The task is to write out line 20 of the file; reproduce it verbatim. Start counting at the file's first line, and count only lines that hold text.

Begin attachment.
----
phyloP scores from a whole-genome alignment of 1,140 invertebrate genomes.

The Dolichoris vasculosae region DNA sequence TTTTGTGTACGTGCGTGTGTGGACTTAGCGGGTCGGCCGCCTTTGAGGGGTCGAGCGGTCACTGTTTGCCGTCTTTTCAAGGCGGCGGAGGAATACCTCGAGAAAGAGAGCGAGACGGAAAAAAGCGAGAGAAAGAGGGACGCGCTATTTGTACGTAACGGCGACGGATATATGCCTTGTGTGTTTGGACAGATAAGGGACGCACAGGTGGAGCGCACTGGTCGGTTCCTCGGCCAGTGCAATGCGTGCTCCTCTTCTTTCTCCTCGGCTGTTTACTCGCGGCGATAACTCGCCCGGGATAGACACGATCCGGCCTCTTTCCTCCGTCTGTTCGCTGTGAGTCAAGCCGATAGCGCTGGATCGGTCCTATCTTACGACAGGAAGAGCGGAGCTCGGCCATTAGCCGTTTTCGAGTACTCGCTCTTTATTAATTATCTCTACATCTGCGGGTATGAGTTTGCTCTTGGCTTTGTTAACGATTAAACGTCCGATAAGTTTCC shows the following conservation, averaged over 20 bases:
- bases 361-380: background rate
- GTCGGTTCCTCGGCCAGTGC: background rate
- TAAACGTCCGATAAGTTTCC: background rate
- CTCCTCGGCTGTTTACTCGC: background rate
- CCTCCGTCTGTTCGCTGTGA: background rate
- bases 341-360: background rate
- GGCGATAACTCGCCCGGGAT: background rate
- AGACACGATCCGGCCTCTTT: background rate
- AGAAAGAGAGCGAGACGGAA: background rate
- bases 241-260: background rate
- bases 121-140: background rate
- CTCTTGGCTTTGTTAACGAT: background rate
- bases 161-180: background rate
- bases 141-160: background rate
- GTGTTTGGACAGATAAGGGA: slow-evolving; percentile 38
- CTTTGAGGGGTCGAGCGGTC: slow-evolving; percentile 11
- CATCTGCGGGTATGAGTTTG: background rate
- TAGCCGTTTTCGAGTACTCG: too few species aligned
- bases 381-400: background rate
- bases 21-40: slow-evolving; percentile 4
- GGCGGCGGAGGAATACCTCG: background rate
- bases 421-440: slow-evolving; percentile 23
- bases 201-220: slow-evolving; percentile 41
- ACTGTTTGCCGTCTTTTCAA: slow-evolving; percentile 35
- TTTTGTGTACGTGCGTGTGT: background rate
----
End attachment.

- TAGCCGTTTTCGAGTACTCG: too few species aligned